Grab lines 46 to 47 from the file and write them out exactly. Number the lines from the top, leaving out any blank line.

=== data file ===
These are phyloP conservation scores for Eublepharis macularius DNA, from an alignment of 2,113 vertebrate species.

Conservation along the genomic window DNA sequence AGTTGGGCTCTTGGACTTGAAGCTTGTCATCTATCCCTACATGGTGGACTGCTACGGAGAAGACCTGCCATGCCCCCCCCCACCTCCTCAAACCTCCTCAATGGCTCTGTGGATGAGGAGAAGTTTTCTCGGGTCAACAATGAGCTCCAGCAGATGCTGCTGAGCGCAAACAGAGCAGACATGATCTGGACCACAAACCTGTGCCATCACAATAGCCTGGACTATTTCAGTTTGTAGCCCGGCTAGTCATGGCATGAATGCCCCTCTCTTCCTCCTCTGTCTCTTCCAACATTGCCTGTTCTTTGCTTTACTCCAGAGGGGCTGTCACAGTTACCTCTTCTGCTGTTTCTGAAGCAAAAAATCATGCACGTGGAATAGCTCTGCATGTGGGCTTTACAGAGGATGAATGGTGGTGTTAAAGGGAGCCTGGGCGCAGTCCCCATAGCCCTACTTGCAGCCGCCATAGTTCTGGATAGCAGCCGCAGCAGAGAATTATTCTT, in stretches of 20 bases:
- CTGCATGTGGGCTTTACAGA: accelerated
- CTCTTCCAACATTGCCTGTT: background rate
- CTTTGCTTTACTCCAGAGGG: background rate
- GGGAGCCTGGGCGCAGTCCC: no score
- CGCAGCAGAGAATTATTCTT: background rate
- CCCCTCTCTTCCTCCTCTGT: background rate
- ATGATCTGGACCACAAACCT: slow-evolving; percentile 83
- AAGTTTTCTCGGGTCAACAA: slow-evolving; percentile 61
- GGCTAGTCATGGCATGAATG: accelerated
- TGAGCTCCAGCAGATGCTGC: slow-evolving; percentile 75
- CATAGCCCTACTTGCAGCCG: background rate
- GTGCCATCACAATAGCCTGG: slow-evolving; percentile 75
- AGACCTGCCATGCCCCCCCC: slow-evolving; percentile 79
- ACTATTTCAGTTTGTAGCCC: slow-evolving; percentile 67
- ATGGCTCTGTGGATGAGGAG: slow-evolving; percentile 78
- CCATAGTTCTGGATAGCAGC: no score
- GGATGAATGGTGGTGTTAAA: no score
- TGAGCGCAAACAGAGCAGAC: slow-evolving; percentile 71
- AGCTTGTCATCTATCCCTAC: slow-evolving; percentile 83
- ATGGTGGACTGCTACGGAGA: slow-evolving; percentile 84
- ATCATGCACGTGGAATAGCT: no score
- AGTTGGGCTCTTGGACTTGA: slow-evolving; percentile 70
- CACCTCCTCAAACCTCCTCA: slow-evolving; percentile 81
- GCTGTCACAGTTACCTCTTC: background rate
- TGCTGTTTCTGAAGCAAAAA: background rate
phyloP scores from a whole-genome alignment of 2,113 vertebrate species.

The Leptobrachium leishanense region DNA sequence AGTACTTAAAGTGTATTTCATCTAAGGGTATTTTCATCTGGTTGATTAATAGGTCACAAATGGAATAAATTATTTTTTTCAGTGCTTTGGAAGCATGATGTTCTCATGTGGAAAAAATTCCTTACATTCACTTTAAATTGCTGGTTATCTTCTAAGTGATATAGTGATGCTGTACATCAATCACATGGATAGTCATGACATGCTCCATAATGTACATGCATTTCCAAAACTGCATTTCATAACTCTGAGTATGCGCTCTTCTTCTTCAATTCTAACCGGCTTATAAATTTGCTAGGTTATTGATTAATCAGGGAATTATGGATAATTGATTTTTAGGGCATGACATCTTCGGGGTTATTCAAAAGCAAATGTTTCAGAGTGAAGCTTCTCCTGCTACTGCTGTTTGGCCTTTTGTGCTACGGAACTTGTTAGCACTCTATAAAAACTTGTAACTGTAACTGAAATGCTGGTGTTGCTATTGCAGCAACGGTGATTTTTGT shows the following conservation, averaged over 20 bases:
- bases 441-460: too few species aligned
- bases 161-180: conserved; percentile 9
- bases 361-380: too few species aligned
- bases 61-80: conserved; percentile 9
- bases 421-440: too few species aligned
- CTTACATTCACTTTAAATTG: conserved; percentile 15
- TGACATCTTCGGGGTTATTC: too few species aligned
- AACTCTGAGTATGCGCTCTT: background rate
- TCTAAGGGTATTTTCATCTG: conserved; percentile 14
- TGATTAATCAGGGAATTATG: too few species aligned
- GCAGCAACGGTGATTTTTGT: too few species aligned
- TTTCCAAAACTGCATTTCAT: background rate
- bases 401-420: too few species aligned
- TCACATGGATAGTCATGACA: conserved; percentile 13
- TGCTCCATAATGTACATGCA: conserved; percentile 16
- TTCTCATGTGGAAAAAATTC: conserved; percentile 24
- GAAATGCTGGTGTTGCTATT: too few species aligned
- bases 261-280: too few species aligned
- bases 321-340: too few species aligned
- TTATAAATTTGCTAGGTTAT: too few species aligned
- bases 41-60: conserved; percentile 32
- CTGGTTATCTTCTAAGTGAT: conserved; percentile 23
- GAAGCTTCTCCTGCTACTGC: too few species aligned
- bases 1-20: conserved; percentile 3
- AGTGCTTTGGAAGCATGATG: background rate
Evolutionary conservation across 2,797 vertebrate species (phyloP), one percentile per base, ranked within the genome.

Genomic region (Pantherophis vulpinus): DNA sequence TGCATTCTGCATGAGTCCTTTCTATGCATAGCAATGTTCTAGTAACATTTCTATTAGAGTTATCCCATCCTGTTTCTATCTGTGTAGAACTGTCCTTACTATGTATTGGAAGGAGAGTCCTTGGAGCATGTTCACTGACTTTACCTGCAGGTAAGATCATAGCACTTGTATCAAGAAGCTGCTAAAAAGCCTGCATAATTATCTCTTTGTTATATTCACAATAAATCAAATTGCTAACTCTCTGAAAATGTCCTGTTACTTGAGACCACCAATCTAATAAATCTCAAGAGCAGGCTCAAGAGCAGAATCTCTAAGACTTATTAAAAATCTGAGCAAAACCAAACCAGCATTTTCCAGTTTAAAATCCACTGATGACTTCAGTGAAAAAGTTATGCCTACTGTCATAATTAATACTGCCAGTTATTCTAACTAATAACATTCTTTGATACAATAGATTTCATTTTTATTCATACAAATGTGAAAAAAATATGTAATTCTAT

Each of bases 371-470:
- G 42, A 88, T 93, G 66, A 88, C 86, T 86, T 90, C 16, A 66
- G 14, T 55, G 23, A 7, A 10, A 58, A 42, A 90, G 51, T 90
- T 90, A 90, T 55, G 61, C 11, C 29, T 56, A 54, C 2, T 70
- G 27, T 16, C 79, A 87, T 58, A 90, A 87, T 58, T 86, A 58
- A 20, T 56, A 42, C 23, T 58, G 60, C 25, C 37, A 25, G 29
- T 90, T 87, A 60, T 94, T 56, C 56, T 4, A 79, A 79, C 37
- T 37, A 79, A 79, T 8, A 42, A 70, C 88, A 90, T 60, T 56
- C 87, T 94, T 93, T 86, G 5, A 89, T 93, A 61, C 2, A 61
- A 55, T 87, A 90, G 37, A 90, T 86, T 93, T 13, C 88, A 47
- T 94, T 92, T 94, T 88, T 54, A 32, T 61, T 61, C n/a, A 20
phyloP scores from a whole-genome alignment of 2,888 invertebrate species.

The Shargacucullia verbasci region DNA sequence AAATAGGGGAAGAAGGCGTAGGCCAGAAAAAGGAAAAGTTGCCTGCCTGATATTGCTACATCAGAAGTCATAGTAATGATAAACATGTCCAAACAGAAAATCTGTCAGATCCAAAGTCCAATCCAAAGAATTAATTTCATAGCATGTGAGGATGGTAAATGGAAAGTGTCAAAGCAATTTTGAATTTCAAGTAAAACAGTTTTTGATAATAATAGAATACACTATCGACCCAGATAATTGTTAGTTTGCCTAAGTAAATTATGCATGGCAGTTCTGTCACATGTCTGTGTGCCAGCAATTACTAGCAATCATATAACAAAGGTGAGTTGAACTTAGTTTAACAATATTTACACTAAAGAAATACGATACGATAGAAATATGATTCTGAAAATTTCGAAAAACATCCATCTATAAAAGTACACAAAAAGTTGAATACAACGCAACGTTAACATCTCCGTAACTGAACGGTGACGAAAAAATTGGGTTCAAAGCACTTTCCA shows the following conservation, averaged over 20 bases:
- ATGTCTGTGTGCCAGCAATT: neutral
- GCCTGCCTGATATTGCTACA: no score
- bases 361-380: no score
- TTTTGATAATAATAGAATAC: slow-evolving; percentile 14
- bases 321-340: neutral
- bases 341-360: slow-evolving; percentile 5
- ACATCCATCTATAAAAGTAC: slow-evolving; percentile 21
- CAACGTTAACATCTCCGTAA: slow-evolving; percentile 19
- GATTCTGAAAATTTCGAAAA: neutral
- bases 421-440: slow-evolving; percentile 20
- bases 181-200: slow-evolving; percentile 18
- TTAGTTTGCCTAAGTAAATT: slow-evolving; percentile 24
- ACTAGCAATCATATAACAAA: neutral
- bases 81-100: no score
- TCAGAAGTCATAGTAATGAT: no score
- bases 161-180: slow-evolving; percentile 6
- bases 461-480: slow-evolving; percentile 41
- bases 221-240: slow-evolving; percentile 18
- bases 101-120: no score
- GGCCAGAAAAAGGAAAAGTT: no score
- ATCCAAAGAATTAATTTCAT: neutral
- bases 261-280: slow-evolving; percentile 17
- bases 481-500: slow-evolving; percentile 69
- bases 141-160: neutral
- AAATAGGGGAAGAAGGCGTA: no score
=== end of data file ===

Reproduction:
- GAAATGCTGGTGTTGCTATT: too few species aligned
- bases 261-280: too few species aligned